On 24 November 2013, China, France, Germany, the Russian Federation, the United Kingdom and the United States agreed on a Joint Plan of Action with the Islamic Republic of Iran.
The Plan is aimed at achieving "a mutually-agreed long-term comprehensive solution that would ensure Iran's nuclear programme will be exclusively peaceful." Iran is to undertake a series of "voluntary measures" over a period of six months.
This is an important and encouraging development after several years of little or no progress in efforts to address international concerns about the nature of Iran's nuclear programme.
The Joint Plan of Action is an agreement among seven IAEA Member States. It envisages the Agency undertaking monitoring and verification of the measures to be implemented by Iran. The Permanent Representatives of the seven countries have submitted a request to the Agency to this effect.
I therefore considered it appropriate to convene this meeting of the Board of Governors to seek your endorsement of the Agency undertaking the monitoring and verification, in response to the request.
My report on Monitoring and Verification in the Islamic Republic of Iran in Relation to the Joint Plan of Action outlines the nuclear-related measures which we have been requested to monitor and verify, as well as the implications for the Agency.
We will need to nearly double the staff resources devoted to verification in Iran. We will need to significantly increase the frequency of the verification activities which we are currently conducting. Our inspectors will need access to additional locations. We will have to acquire and install more safeguards equipment and analyse more samples. And the volume of analytical work and reporting will increase.
This additional effort will result in increased costs to the Agency, which we estimate at around six million euros over the next six months.
We expect to cover around 500 000 euros of the extra costs within the Department of Safeguards through re-prioritization of our work, re-scheduling of activities and re-allocation of staff.
But the Agency will still need additional extrabudgetary contributions of some 5.5 million euros for the six-month period. I call upon countries which are in a position to do so to make the necessary funding available.
The Agency needs to be able to adapt to changing circumstances, so these estimates are preliminary and may have to be revised later.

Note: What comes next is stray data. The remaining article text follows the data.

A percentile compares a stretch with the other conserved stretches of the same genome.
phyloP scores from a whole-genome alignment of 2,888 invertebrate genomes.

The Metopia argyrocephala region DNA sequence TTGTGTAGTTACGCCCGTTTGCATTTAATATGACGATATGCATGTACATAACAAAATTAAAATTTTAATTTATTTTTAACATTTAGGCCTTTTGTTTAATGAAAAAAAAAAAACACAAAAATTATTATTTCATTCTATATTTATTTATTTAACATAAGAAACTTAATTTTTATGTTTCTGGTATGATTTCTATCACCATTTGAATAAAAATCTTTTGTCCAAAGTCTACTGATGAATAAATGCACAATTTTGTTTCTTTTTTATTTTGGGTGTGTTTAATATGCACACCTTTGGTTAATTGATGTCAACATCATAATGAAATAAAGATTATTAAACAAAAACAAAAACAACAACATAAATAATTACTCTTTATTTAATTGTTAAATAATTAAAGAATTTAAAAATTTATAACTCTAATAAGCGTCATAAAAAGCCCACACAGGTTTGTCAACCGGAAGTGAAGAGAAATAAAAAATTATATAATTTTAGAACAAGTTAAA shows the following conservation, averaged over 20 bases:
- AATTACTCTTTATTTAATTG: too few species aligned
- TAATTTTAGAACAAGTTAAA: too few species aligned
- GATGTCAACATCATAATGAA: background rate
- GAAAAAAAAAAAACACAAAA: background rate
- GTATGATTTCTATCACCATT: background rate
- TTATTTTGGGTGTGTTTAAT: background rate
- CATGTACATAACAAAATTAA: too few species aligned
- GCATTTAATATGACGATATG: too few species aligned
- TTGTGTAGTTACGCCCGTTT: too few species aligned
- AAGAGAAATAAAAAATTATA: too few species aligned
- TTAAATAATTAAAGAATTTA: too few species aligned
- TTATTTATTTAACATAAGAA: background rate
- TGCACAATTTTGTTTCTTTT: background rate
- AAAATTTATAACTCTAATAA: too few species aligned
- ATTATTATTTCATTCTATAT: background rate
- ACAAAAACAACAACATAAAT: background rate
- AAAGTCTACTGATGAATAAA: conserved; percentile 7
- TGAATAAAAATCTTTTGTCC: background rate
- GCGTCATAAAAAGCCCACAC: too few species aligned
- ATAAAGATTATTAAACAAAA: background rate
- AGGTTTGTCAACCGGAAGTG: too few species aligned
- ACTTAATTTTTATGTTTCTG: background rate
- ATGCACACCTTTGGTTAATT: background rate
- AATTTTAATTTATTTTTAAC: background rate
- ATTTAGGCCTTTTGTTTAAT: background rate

A report on the Status of Iran's Nuclear Programme in Relation to the Joint Plan of Action was circulated on 20 January. In the coming months, I will issue regular brief updates.
Under the Joint Plan of Action, the Parties will establish a Joint Commission which "will work with the IAEA to facilitate resolution of past and present issues of concern."
We welcome cooperation which Member States, including those belonging to the Joint Commission, may wish to provide as we fulfil our responsibilities. But it goes without saying that the Agency will continue to act independently, in accordance with the Statute.
I ask the Board to endorse the Agency undertaking monitoring and verification in relation to the nuclear-related measures set out in the Joint Plan of Action, subject to the availability of funds.
This will be a further important step towards achieving a comprehensive solution to the Iran nuclear issue. But there is still a long way to go.
Before concluding, I wish to note that we will continue our regular work of implementing safeguards in Iran, which will be presented in detail in my quarterly reports.
At the March Board, I will also report on implementation by Iran of the six practical measures agreed in the Joint Statement on a Framework for Cooperation with the Islamic Republic of Iran, which was signed by Iran and the Agency last November. I hope to identify the next measures envisaged under the Framework.
I hope that all of the work undertaken by the Agency will provide an important contribution to advancing the resolution of the Iran nuclear issue and will lead to further positive developments.
Thank you, Mr. Chairman.